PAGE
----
Two weeks later, feeling isolated from God and people, I left for a silent retreat. As I sat down on one of the huge rocks jutting above the beach with the sound of water crashing against it like the waves of loneliness breaking over my heart, I wanted to die. Thoughts of suicide were like the longed for sweet nothings of love and acceptance that never came. I cried out to God, accusing Him of not caring enough for me, not providing me with a mate, not helping me through the isolation, not protecting me from embarrassment or healing the history of abuse and its evil ramifications. I cried until there were no tears, no voice left to shout in anger. I lay on the cold stone for hours, feeling as if I had melted into it. Al though my health became immediately better, my heart still felt as though it was being pierced by sharp shards of pain as my old companion, loneliness, seemed even more reluctant to leave.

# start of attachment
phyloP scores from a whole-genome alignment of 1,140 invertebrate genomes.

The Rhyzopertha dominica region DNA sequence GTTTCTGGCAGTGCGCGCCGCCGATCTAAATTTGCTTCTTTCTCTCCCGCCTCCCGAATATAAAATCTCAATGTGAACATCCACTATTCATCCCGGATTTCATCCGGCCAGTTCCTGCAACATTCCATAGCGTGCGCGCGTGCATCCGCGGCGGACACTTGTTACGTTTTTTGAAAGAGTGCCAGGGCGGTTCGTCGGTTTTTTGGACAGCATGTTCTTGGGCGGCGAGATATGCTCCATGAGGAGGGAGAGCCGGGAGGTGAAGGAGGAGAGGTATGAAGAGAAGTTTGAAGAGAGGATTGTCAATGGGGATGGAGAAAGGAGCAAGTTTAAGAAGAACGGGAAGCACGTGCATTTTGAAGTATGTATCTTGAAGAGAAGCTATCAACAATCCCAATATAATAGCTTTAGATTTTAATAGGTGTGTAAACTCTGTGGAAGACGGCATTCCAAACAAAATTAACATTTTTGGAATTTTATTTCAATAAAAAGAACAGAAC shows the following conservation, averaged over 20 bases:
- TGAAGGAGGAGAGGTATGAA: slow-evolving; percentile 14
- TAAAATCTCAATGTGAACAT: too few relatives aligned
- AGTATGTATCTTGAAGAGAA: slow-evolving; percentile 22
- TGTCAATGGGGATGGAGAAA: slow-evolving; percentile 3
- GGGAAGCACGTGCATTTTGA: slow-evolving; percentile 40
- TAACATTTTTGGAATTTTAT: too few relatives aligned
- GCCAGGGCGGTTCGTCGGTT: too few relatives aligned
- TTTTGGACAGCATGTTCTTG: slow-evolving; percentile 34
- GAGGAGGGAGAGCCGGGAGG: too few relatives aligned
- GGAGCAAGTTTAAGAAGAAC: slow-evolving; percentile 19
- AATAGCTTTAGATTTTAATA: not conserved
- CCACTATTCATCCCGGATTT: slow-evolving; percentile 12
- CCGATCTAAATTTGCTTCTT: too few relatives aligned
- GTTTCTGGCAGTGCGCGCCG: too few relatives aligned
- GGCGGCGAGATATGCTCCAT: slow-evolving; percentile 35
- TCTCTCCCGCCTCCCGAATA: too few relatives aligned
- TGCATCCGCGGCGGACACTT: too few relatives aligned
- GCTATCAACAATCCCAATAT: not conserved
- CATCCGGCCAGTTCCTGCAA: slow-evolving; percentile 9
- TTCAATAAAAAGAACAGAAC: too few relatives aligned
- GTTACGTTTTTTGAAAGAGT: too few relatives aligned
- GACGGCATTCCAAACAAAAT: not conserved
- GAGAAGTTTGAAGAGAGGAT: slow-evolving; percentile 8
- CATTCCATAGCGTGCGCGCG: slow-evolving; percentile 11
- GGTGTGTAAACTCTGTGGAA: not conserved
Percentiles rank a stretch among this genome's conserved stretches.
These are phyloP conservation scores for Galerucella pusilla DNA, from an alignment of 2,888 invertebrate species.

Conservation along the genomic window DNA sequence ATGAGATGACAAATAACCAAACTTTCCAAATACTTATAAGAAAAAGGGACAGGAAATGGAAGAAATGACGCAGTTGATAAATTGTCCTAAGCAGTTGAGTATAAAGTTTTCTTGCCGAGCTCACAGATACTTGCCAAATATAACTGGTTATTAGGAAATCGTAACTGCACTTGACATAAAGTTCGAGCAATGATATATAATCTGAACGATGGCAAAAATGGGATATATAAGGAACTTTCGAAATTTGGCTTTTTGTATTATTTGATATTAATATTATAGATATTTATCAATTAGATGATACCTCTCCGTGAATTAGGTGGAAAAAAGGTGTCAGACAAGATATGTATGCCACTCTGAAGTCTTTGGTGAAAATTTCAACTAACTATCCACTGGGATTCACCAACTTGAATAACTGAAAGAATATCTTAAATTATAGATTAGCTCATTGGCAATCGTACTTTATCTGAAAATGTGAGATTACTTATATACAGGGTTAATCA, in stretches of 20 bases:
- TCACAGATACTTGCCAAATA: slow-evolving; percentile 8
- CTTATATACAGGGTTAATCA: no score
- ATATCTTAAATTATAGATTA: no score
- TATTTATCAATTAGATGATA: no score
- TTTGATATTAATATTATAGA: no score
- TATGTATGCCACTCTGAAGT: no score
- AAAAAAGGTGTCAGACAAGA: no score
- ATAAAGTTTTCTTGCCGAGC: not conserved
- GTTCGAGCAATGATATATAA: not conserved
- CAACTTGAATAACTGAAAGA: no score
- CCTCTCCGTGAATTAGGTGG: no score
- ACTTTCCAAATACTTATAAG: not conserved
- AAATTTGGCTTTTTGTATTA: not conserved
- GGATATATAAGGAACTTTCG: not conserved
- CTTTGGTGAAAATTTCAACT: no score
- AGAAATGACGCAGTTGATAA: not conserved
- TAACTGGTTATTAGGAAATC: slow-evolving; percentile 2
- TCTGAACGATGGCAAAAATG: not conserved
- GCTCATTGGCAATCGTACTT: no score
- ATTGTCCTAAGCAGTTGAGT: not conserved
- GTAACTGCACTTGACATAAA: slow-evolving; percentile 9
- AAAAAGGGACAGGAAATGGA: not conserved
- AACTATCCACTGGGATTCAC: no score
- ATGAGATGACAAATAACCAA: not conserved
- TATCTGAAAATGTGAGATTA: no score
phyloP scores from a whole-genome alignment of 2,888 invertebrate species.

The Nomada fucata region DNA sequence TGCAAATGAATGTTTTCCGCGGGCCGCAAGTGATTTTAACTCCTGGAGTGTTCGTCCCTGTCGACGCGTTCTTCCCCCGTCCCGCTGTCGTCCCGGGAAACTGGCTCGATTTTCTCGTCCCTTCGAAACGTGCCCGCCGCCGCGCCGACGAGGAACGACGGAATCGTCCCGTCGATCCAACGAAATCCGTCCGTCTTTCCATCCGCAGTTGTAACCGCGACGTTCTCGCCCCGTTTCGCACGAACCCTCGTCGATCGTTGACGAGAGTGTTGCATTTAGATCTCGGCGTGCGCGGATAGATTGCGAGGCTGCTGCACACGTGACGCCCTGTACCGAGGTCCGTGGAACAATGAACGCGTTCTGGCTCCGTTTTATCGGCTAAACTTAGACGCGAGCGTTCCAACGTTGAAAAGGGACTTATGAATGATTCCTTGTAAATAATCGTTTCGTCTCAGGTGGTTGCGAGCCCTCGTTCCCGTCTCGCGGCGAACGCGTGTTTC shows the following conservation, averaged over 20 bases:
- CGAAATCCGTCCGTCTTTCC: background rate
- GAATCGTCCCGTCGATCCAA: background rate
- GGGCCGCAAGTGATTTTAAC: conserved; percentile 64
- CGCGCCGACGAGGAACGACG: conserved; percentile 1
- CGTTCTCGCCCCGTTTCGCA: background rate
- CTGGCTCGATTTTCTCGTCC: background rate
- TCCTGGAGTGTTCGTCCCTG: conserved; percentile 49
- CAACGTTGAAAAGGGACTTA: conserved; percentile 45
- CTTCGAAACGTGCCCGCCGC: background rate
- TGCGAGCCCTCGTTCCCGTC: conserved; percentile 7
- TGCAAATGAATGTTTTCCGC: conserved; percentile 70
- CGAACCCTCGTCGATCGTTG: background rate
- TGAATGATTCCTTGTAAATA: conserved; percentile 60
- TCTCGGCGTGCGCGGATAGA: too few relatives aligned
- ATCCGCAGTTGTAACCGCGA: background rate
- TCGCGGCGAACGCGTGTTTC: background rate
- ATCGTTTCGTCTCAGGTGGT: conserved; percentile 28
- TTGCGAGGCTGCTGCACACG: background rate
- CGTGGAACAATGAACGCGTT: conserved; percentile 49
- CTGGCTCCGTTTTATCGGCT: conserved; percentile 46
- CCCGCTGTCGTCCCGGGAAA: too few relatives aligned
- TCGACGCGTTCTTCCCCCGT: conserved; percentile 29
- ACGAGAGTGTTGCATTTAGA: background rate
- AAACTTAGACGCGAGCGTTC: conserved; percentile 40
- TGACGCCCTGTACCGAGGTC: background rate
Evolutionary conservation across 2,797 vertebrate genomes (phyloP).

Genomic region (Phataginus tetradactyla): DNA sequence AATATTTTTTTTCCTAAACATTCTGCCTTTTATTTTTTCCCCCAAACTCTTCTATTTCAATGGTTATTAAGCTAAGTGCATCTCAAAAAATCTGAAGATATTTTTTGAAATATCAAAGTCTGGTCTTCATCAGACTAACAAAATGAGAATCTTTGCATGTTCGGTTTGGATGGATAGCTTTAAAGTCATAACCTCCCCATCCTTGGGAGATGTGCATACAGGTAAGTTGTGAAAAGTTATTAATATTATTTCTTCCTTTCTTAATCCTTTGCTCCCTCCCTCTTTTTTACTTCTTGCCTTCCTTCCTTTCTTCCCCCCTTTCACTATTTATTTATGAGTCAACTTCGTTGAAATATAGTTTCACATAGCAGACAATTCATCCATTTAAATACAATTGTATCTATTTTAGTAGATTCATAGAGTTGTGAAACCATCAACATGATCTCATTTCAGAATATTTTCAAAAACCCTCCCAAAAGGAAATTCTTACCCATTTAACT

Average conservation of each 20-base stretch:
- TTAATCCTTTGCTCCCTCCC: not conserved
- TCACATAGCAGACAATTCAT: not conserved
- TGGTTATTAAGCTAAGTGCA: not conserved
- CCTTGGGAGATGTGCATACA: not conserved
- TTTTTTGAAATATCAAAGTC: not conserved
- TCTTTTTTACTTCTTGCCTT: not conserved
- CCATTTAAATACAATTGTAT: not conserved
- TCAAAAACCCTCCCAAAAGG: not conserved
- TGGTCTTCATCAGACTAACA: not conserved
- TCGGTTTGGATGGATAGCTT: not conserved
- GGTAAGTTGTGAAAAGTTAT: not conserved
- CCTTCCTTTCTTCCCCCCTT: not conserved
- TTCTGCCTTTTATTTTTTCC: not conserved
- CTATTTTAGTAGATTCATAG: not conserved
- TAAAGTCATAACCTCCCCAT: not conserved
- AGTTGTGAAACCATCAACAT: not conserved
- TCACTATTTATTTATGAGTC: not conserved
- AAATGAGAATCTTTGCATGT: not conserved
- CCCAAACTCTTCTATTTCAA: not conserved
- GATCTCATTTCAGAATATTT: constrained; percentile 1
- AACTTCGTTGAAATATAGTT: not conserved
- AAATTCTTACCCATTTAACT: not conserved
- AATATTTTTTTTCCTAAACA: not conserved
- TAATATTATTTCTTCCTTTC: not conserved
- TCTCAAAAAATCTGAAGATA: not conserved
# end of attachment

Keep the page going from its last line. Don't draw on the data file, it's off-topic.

Then one day I discovered that God had indeed healed me, and the little child in side clamoring for attention and reconciliation was integrated into my chronological maturity. From that day I have not had the usual despair of loneliness or keen sense of being disengaged from my world, my friends, and especially from my God. I began to truly love myself, God, and neighbors, as Jesus urged in Matthew 22:37-39.1 stopped looking for someone or something to make me happy and found fulfillment in my own life, accomplishments, and relationship with God. I finally accepted my self just as I am and stopped the comparison with others.

There'll be no loneliness in the new earth